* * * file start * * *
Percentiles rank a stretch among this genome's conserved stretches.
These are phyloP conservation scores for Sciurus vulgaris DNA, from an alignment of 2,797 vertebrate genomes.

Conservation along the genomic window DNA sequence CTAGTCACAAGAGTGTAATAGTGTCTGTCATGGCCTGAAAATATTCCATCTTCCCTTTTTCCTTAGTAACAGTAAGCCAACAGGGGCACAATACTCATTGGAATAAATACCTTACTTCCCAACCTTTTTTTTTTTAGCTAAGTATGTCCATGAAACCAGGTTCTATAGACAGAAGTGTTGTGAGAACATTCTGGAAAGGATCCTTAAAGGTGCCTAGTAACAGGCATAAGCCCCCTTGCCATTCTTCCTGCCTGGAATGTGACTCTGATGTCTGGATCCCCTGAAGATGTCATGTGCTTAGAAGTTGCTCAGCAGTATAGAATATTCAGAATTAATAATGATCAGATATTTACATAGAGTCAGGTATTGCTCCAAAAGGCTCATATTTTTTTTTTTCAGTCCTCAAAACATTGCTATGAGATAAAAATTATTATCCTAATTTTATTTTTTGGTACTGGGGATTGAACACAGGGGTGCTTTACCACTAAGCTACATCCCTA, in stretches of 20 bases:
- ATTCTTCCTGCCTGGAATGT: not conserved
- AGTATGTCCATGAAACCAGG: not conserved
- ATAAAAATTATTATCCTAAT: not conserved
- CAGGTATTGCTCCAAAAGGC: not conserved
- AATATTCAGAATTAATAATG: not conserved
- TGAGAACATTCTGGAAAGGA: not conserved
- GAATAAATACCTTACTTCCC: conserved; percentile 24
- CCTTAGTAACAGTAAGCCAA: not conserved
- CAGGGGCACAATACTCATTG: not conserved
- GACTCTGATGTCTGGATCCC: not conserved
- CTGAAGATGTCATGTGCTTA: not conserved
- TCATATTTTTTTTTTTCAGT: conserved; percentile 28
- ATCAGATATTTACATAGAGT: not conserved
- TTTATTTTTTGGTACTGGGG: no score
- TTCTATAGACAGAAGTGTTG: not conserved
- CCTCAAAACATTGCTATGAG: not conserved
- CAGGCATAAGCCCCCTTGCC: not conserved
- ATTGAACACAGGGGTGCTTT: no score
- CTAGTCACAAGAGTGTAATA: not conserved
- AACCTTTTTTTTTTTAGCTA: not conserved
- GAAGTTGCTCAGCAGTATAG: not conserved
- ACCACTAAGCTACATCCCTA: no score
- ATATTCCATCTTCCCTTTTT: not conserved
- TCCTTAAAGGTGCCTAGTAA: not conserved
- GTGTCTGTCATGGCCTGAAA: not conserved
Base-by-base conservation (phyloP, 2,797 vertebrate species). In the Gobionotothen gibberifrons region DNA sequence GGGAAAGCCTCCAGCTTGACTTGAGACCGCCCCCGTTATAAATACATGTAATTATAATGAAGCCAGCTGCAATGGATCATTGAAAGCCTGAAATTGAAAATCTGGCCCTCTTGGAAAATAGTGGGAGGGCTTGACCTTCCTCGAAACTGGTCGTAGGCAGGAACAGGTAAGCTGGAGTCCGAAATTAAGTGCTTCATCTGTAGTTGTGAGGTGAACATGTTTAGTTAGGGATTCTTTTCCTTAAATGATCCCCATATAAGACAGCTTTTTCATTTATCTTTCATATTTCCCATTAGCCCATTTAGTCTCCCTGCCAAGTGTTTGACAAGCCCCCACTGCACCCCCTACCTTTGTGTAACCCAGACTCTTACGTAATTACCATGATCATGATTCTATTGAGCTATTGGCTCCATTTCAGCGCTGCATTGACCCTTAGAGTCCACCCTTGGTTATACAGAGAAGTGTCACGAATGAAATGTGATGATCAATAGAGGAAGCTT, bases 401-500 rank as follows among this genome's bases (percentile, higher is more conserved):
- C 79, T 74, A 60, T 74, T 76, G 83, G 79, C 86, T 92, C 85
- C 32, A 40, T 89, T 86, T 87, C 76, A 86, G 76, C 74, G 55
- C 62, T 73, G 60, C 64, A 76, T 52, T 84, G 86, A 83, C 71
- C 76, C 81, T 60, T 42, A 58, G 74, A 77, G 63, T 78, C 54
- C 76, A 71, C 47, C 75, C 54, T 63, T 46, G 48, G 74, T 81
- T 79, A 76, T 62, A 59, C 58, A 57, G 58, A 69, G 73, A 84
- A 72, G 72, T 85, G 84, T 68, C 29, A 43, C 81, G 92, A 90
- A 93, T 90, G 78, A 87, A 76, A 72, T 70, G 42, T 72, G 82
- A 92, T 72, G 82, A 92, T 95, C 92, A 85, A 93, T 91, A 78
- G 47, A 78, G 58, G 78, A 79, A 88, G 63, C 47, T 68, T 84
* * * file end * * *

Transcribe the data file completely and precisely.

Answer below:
Percentiles rank a stretch among this genome's conserved stretches.
These are phyloP conservation scores for Sciurus vulgaris DNA, from an alignment of 2,797 vertebrate genomes.

Conservation along the genomic window DNA sequence CTAGTCACAAGAGTGTAATAGTGTCTGTCATGGCCTGAAAATATTCCATCTTCCCTTTTTCCTTAGTAACAGTAAGCCAACAGGGGCACAATACTCATTGGAATAAATACCTTACTTCCCAACCTTTTTTTTTTTAGCTAAGTATGTCCATGAAACCAGGTTCTATAGACAGAAGTGTTGTGAGAACATTCTGGAAAGGATCCTTAAAGGTGCCTAGTAACAGGCATAAGCCCCCTTGCCATTCTTCCTGCCTGGAATGTGACTCTGATGTCTGGATCCCCTGAAGATGTCATGTGCTTAGAAGTTGCTCAGCAGTATAGAATATTCAGAATTAATAATGATCAGATATTTACATAGAGTCAGGTATTGCTCCAAAAGGCTCATATTTTTTTTTTTCAGTCCTCAAAACATTGCTATGAGATAAAAATTATTATCCTAATTTTATTTTTTGGTACTGGGGATTGAACACAGGGGTGCTTTACCACTAAGCTACATCCCTA, in stretches of 20 bases:
- ATTCTTCCTGCCTGGAATGT: not conserved
- AGTATGTCCATGAAACCAGG: not conserved
- ATAAAAATTATTATCCTAAT: not conserved
- CAGGTATTGCTCCAAAAGGC: not conserved
- AATATTCAGAATTAATAATG: not conserved
- TGAGAACATTCTGGAAAGGA: not conserved
- GAATAAATACCTTACTTCCC: conserved; percentile 24
- CCTTAGTAACAGTAAGCCAA: not conserved
- CAGGGGCACAATACTCATTG: not conserved
- GACTCTGATGTCTGGATCCC: not conserved
- CTGAAGATGTCATGTGCTTA: not conserved
- TCATATTTTTTTTTTTCAGT: conserved; percentile 28
- ATCAGATATTTACATAGAGT: not conserved
- TTTATTTTTTGGTACTGGGG: no score
- TTCTATAGACAGAAGTGTTG: not conserved
- CCTCAAAACATTGCTATGAG: not conserved
- CAGGCATAAGCCCCCTTGCC: not conserved
- ATTGAACACAGGGGTGCTTT: no score
- CTAGTCACAAGAGTGTAATA: not conserved
- AACCTTTTTTTTTTTAGCTA: not conserved
- GAAGTTGCTCAGCAGTATAG: not conserved
- ACCACTAAGCTACATCCCTA: no score
- ATATTCCATCTTCCCTTTTT: not conserved
- TCCTTAAAGGTGCCTAGTAA: not conserved
- GTGTCTGTCATGGCCTGAAA: not conserved
Base-by-base conservation (phyloP, 2,797 vertebrate species). In the Gobionotothen gibberifrons region DNA sequence GGGAAAGCCTCCAGCTTGACTTGAGACCGCCCCCGTTATAAATACATGTAATTATAATGAAGCCAGCTGCAATGGATCATTGAAAGCCTGAAATTGAAAATCTGGCCCTCTTGGAAAATAGTGGGAGGGCTTGACCTTCCTCGAAACTGGTCGTAGGCAGGAACAGGTAAGCTGGAGTCCGAAATTAAGTGCTTCATCTGTAGTTGTGAGGTGAACATGTTTAGTTAGGGATTCTTTTCCTTAAATGATCCCCATATAAGACAGCTTTTTCATTTATCTTTCATATTTCCCATTAGCCCATTTAGTCTCCCTGCCAAGTGTTTGACAAGCCCCCACTGCACCCCCTACCTTTGTGTAACCCAGACTCTTACGTAATTACCATGATCATGATTCTATTGAGCTATTGGCTCCATTTCAGCGCTGCATTGACCCTTAGAGTCCACCCTTGGTTATACAGAGAAGTGTCACGAATGAAATGTGATGATCAATAGAGGAAGCTT, bases 401-500 rank as follows among this genome's bases (percentile, higher is more conserved):
- C 79, T 74, A 60, T 74, T 76, G 83, G 79, C 86, T 92, C 85
- C 32, A 40, T 89, T 86, T 87, C 76, A 86, G 76, C 74, G 55
- C 62, T 73, G 60, C 64, A 76, T 52, T 84, G 86, A 83, C 71
- C 76, C 81, T 60, T 42, A 58, G 74, A 77, G 63, T 78, C 54
- C 76, A 71, C 47, C 75, C 54, T 63, T 46, G 48, G 74, T 81
- T 79, A 76, T 62, A 59, C 58, A 57, G 58, A 69, G 73, A 84
- A 72, G 72, T 85, G 84, T 68, C 29, A 43, C 81, G 92, A 90
- A 93, T 90, G 78, A 87, A 76, A 72, T 70, G 42, T 72, G 82
- A 92, T 72, G 82, A 92, T 95, C 92, A 85, A 93, T 91, A 78
- G 47, A 78, G 58, G 78, A 79, A 88, G 63, C 47, T 68, T 84